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The Untold Truth Of Charlie Hunnam

You may know him as broody biker bad-boy Jax Teller from the ultraviolent FX hit drama "Sons of Anarchy," but Charlie Hunnam is much more than your stereotypical action hero. Sure, his rugged good looks, gravelly voice and macho demeanor make him an appropriate choice to slide into any role that requires a little bare-knuckle brawling, but there's a whole lot about the English actor that fans probably don't know.

In the two decades since his first official on-screen appearance, Hunnam has enjoyed a bit of a chameleonic acting career. He's tackled roles in films ranging from comedies like 2012's "3, 2, 1...Frankie Go Boom" to Gothic dramas like 2015's "Crimson Peak." Still, his most lucrative projects all reside in the action category, including 2013's "Pacific Rim" and 2019's "The Gentlemen."

Behind the scenes, the blonde-haired stud from Newcastle upon Tyne is apparently a bit more reserved than the characters he portrays in shoot-em-up blockbusters. For the most part, he's lived his life under the radar of media scrutiny, leaving a tinge of mystery to the multi-talented star. You might be shocked to hear about some of the now-iconic roles he nearly played or some of his more interesting personal traits.

Here is the untold truth of Charlie Hunnam.

Charlie Hunnam's a reformed sneakerhead

If you woke up one morning as a famous actor with money to blow, what's the first thing you'd splurge on? For a number of today's celebrities, it's all about the footwear — Mark Wahlberg, for example, has a sneaker collection valued at over $100,000! Although his shoe rack might not have been quite that expensive, Charlie Hunnam certainly had a shoe obsession during the early part of his career as well. His Achilles' heel? Nike Air Max 90s.

Speaking to GQ in 2013, Hunnam explained that when he was a kid, his family couldn't afford to buy him £100 pairs of shoes. But when Nike re-issued the infra-red colorway in the early 2000s, he couldn't resist: "I don't know how it happened, but I became obsessed with buying every colorway I could get my hands on." Although he had amassed a massive collection, he apparently hardly ever wore them, opting to keep most pairs in their boxes.

Later, in a 2017 interview with Elle, the "Children of Men" actor admitted that he'd grown up, meaning that his collection of kicks had to go. "I took out six or seven pairs that I cared about, and I gave the rest to charity," he revealed. It's good to see stars giving back.

Charlie Hunnam was discovered, and then discovered again

It's Charlie Hunnam's love of athletic shoes, or trainers as they're known in his native U.K., that directly set him off on the road to fame, success, and wealth. In the late 1990s, a teenaged Hunnam wanted to be an actor and was attending film school, but he was yet to book any work when he found himself Christmas shopping on Christmas Eve. Having spent the previous four hours in a pub drinking, he was rather inebriated when he wandered into a shoe store. "I was in JD Sports trying on some trainers for my brother and a bit of a dance around, drunk," Hunnam explained on "The Graham Norton Show" in 2017. "And there was a lady staring at me so I blew her a kiss and gave her a little wink." The woman turned out to be the production manager of "Byker Grove," a long-running, family-friendly U.K. drama about the goings-on at an urban youth group. Hunnam was invited to audition and he landed a part on the show as a character named Jason.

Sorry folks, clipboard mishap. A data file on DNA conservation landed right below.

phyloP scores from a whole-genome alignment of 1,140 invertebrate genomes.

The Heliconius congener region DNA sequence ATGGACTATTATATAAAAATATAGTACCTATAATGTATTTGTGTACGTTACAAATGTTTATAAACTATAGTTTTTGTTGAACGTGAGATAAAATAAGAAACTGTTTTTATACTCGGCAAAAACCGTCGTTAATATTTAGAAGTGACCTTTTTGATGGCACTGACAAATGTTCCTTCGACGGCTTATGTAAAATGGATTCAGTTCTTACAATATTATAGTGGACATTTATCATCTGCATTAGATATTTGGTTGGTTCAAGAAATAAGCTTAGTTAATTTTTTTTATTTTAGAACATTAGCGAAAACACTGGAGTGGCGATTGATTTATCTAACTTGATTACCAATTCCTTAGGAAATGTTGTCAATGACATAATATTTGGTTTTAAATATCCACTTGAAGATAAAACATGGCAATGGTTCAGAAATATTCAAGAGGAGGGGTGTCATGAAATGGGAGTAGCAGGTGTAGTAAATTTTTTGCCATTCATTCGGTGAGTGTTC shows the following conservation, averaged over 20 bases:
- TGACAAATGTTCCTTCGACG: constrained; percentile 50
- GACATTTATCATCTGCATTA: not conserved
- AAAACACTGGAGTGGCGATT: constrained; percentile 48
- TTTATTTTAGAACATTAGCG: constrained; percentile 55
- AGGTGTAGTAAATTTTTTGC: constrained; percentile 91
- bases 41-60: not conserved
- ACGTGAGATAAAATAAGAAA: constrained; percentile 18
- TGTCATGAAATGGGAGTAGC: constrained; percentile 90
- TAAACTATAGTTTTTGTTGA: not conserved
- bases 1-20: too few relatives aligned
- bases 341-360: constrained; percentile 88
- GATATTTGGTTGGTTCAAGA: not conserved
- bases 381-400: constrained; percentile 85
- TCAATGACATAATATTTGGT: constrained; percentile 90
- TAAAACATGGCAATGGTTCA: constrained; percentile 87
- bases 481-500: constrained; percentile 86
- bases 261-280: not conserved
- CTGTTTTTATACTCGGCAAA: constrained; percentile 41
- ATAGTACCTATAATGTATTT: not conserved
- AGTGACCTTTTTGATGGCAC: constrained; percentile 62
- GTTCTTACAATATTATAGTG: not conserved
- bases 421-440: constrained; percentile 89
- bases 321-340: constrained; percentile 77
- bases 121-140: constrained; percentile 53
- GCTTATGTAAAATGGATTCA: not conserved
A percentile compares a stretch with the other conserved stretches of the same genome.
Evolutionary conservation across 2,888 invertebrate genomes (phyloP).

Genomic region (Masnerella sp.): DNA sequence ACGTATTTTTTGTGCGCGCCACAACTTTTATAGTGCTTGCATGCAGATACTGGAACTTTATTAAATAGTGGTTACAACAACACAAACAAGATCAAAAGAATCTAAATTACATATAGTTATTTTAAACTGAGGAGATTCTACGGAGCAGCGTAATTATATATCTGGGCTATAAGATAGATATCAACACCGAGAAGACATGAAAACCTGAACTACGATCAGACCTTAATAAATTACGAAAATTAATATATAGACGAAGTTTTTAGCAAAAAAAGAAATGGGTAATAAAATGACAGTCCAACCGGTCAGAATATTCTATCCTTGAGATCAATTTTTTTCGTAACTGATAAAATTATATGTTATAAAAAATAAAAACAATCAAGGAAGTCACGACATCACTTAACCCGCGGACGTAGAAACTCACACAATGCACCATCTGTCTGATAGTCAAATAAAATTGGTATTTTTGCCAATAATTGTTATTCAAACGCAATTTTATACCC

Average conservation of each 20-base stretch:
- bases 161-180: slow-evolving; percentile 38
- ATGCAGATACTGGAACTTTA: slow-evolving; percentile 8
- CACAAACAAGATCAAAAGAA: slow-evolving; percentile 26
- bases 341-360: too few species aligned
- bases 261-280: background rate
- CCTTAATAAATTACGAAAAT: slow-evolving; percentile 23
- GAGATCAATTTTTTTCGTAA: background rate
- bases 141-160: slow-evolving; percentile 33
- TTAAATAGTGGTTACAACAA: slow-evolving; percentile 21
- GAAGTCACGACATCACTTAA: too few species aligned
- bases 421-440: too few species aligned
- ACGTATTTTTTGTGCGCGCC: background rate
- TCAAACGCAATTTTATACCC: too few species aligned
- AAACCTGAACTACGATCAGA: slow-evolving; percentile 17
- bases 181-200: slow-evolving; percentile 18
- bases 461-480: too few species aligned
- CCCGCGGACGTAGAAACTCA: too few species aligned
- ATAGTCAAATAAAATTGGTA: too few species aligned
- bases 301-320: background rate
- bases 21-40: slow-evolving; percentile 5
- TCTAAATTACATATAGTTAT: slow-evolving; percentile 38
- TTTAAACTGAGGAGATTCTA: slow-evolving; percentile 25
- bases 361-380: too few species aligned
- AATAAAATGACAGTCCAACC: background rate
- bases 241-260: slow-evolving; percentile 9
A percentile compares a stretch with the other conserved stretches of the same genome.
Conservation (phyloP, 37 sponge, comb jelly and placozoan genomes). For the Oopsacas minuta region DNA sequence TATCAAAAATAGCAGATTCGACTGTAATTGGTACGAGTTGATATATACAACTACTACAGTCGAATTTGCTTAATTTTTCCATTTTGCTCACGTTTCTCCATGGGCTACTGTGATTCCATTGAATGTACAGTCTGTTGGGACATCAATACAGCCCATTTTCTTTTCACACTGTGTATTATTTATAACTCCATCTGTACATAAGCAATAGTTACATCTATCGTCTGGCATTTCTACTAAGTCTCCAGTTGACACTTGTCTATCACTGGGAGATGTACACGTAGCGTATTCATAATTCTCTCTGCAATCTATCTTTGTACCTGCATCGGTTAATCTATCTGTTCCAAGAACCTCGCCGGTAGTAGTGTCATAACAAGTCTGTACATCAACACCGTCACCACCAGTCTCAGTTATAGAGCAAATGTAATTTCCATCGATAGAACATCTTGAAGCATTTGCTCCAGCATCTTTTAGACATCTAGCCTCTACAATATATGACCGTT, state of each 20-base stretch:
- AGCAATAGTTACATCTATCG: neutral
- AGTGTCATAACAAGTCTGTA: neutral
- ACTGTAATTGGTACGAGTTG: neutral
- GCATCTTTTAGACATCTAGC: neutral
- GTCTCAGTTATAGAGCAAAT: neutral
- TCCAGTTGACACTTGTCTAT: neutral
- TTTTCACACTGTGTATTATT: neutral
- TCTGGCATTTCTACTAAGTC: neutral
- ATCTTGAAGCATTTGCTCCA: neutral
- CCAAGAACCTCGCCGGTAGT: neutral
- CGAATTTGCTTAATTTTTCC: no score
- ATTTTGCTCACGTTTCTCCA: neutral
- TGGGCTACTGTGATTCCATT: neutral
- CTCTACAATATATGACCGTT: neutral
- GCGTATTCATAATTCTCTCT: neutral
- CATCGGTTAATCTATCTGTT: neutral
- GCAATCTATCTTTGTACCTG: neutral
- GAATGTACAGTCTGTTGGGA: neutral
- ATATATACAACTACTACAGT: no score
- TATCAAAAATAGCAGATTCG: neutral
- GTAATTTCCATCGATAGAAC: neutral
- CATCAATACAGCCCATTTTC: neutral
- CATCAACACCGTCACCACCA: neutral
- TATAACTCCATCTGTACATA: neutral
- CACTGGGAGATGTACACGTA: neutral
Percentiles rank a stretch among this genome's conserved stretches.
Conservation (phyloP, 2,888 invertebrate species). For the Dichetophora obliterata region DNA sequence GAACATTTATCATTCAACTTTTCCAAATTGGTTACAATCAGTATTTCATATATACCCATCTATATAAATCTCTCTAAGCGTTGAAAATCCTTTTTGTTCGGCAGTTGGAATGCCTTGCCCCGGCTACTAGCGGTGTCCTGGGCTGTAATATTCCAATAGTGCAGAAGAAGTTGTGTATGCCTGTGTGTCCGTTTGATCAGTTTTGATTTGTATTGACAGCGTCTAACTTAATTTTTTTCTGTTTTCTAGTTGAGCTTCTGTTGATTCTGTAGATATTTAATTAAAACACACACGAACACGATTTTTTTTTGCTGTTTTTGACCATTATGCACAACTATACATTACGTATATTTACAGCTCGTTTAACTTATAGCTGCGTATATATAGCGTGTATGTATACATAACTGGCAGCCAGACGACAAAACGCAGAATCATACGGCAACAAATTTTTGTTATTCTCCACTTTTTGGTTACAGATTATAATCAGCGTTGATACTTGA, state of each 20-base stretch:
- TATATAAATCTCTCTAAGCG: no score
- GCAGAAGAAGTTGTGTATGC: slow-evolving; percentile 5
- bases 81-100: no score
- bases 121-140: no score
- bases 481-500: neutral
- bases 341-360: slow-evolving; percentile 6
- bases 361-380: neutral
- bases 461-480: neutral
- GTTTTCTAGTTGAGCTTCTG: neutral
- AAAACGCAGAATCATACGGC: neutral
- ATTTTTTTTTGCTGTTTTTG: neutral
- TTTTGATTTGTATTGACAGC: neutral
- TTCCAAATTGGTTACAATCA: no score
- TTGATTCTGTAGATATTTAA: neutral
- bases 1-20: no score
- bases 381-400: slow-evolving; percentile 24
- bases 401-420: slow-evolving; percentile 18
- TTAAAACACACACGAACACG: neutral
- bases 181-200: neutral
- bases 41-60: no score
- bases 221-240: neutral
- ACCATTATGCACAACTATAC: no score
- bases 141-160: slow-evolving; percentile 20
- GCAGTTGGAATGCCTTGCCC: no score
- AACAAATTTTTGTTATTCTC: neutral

Around the same time, Hunnam was approached by another connected individual, a scout for a modeling agency. "They sent me one modeling job, for Wall's ice cream. I did one job for them, and then a catwalk shoot for Kangol caps and decided modeling was not for me," Hunnam told GQ, adding that he persuaded the agency's acting chapter to book him auditions. He landed the first one.

He was almost Aldous Snow

Although it's been over a decade since it first graced theaters, "Forgetting Sarah Marshall" is still widely revered as one of the finest romantic comedies of its era. Who could forget the ludicrously humorous plight of Jason Segel's Peter Bretter, who regrettably vacations at the same resort as his ex-girlfriend, superstar actress Sarah Marshall (Kristen Bell), and her new beau, eccentric rocker Aldous Snow (Russell Brand)? Every actor in this 2008 classic feels perfectly picked for their respective roles, but as it turns out, the cast wasn't always set in stone, particularly with one key part.

Believe it or not, Russell Brand wasn't the first choice to play Aldous Snow. Speaking to Collider, Charlie Hunnam revealed that Segel, who both wrote and starred in the film, had actually originally written the part for him! "Jason Segel wrote 'Forgetting Sarah Marshall' for he and I to do together, and he wrote that [Russell Brand] role [of Aldous Snow] for me," he said. "I went and I did the table read and it was very successful." Hunnam and Segel were very close friends at the time, having recently worked together on the early 2000s comedy series, "Undeclared."

Hunnam ultimately decided that the part wasn't right for him, but he admitted that he really struggled turning his friend down. However, when he saw a piece of Brand's stand-up, he felt assured about his decision: "Obviously, that's the dude who should have been playing that role." The rest is history.